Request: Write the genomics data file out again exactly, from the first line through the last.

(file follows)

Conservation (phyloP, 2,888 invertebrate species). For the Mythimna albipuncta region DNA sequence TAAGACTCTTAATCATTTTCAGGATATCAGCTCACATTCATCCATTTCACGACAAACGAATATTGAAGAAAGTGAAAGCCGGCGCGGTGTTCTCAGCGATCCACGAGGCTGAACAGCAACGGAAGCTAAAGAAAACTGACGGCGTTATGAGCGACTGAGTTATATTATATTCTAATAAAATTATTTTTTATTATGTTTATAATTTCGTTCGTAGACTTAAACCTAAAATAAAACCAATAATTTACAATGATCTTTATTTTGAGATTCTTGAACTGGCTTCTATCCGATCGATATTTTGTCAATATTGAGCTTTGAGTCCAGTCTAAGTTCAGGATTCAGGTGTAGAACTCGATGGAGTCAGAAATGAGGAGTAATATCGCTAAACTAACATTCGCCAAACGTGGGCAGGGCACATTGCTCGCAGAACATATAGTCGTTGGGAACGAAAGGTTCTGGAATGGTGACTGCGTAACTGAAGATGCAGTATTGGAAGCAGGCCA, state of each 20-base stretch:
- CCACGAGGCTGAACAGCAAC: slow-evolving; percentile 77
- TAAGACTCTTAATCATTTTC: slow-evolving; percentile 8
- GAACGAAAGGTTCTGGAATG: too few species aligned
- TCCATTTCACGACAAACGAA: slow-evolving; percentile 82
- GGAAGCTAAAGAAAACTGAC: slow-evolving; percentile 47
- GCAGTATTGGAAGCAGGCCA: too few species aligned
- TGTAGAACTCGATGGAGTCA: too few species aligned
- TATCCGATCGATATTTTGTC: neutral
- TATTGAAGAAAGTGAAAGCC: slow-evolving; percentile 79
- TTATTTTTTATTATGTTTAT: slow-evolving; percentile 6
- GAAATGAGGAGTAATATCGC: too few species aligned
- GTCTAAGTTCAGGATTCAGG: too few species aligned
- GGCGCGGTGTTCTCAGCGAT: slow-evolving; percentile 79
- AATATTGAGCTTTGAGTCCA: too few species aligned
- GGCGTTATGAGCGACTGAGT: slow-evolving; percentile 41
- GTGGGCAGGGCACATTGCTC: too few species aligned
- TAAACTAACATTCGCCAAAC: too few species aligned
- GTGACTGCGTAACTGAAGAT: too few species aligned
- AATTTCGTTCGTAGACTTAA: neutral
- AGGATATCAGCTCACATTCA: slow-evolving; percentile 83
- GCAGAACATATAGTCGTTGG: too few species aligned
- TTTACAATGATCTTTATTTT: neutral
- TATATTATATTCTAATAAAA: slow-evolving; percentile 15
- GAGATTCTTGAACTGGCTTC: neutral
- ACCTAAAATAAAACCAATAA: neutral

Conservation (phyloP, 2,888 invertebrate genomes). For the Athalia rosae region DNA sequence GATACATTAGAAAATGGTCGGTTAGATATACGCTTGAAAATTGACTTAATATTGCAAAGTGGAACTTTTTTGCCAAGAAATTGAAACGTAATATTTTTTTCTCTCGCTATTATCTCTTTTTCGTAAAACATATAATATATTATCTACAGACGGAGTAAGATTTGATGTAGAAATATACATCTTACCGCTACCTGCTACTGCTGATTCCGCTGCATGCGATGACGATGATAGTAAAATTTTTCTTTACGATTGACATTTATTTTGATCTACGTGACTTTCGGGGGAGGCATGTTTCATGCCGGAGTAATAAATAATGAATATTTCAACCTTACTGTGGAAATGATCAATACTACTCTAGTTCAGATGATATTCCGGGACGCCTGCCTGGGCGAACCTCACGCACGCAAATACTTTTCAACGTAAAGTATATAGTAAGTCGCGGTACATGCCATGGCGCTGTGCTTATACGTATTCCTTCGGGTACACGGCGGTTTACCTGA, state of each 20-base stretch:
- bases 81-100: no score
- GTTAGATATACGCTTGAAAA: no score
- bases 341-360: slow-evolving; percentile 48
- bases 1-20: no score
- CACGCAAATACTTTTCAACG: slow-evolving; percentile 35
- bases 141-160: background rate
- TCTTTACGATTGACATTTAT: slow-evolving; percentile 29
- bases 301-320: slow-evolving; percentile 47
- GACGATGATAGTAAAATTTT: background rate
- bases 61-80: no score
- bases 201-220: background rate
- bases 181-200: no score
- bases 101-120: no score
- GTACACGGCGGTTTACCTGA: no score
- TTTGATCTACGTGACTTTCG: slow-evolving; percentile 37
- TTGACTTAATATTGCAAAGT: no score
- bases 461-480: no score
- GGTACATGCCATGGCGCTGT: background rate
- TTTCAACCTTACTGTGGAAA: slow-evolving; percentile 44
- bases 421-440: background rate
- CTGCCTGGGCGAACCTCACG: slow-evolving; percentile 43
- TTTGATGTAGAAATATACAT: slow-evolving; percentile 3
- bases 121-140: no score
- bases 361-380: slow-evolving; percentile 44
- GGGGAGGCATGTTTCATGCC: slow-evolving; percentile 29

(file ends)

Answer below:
Conservation (phyloP, 2,888 invertebrate species). For the Mythimna albipuncta region DNA sequence TAAGACTCTTAATCATTTTCAGGATATCAGCTCACATTCATCCATTTCACGACAAACGAATATTGAAGAAAGTGAAAGCCGGCGCGGTGTTCTCAGCGATCCACGAGGCTGAACAGCAACGGAAGCTAAAGAAAACTGACGGCGTTATGAGCGACTGAGTTATATTATATTCTAATAAAATTATTTTTTATTATGTTTATAATTTCGTTCGTAGACTTAAACCTAAAATAAAACCAATAATTTACAATGATCTTTATTTTGAGATTCTTGAACTGGCTTCTATCCGATCGATATTTTGTCAATATTGAGCTTTGAGTCCAGTCTAAGTTCAGGATTCAGGTGTAGAACTCGATGGAGTCAGAAATGAGGAGTAATATCGCTAAACTAACATTCGCCAAACGTGGGCAGGGCACATTGCTCGCAGAACATATAGTCGTTGGGAACGAAAGGTTCTGGAATGGTGACTGCGTAACTGAAGATGCAGTATTGGAAGCAGGCCA, state of each 20-base stretch:
- CCACGAGGCTGAACAGCAAC: slow-evolving; percentile 77
- TAAGACTCTTAATCATTTTC: slow-evolving; percentile 8
- GAACGAAAGGTTCTGGAATG: too few species aligned
- TCCATTTCACGACAAACGAA: slow-evolving; percentile 82
- GGAAGCTAAAGAAAACTGAC: slow-evolving; percentile 47
- GCAGTATTGGAAGCAGGCCA: too few species aligned
- TGTAGAACTCGATGGAGTCA: too few species aligned
- TATCCGATCGATATTTTGTC: neutral
- TATTGAAGAAAGTGAAAGCC: slow-evolving; percentile 79
- TTATTTTTTATTATGTTTAT: slow-evolving; percentile 6
- GAAATGAGGAGTAATATCGC: too few species aligned
- GTCTAAGTTCAGGATTCAGG: too few species aligned
- GGCGCGGTGTTCTCAGCGAT: slow-evolving; percentile 79
- AATATTGAGCTTTGAGTCCA: too few species aligned
- GGCGTTATGAGCGACTGAGT: slow-evolving; percentile 41
- GTGGGCAGGGCACATTGCTC: too few species aligned
- TAAACTAACATTCGCCAAAC: too few species aligned
- GTGACTGCGTAACTGAAGAT: too few species aligned
- AATTTCGTTCGTAGACTTAA: neutral
- AGGATATCAGCTCACATTCA: slow-evolving; percentile 83
- GCAGAACATATAGTCGTTGG: too few species aligned
- TTTACAATGATCTTTATTTT: neutral
- TATATTATATTCTAATAAAA: slow-evolving; percentile 15
- GAGATTCTTGAACTGGCTTC: neutral
- ACCTAAAATAAAACCAATAA: neutral

Conservation (phyloP, 2,888 invertebrate genomes). For the Athalia rosae region DNA sequence GATACATTAGAAAATGGTCGGTTAGATATACGCTTGAAAATTGACTTAATATTGCAAAGTGGAACTTTTTTGCCAAGAAATTGAAACGTAATATTTTTTTCTCTCGCTATTATCTCTTTTTCGTAAAACATATAATATATTATCTACAGACGGAGTAAGATTTGATGTAGAAATATACATCTTACCGCTACCTGCTACTGCTGATTCCGCTGCATGCGATGACGATGATAGTAAAATTTTTCTTTACGATTGACATTTATTTTGATCTACGTGACTTTCGGGGGAGGCATGTTTCATGCCGGAGTAATAAATAATGAATATTTCAACCTTACTGTGGAAATGATCAATACTACTCTAGTTCAGATGATATTCCGGGACGCCTGCCTGGGCGAACCTCACGCACGCAAATACTTTTCAACGTAAAGTATATAGTAAGTCGCGGTACATGCCATGGCGCTGTGCTTATACGTATTCCTTCGGGTACACGGCGGTTTACCTGA, state of each 20-base stretch:
- bases 81-100: no score
- GTTAGATATACGCTTGAAAA: no score
- bases 341-360: slow-evolving; percentile 48
- bases 1-20: no score
- CACGCAAATACTTTTCAACG: slow-evolving; percentile 35
- bases 141-160: background rate
- TCTTTACGATTGACATTTAT: slow-evolving; percentile 29
- bases 301-320: slow-evolving; percentile 47
- GACGATGATAGTAAAATTTT: background rate
- bases 61-80: no score
- bases 201-220: background rate
- bases 181-200: no score
- bases 101-120: no score
- GTACACGGCGGTTTACCTGA: no score
- TTTGATCTACGTGACTTTCG: slow-evolving; percentile 37
- TTGACTTAATATTGCAAAGT: no score
- bases 461-480: no score
- GGTACATGCCATGGCGCTGT: background rate
- TTTCAACCTTACTGTGGAAA: slow-evolving; percentile 44
- bases 421-440: background rate
- CTGCCTGGGCGAACCTCACG: slow-evolving; percentile 43
- TTTGATGTAGAAATATACAT: slow-evolving; percentile 3
- bases 121-140: no score
- bases 361-380: slow-evolving; percentile 44
- GGGGAGGCATGTTTCATGCC: slow-evolving; percentile 29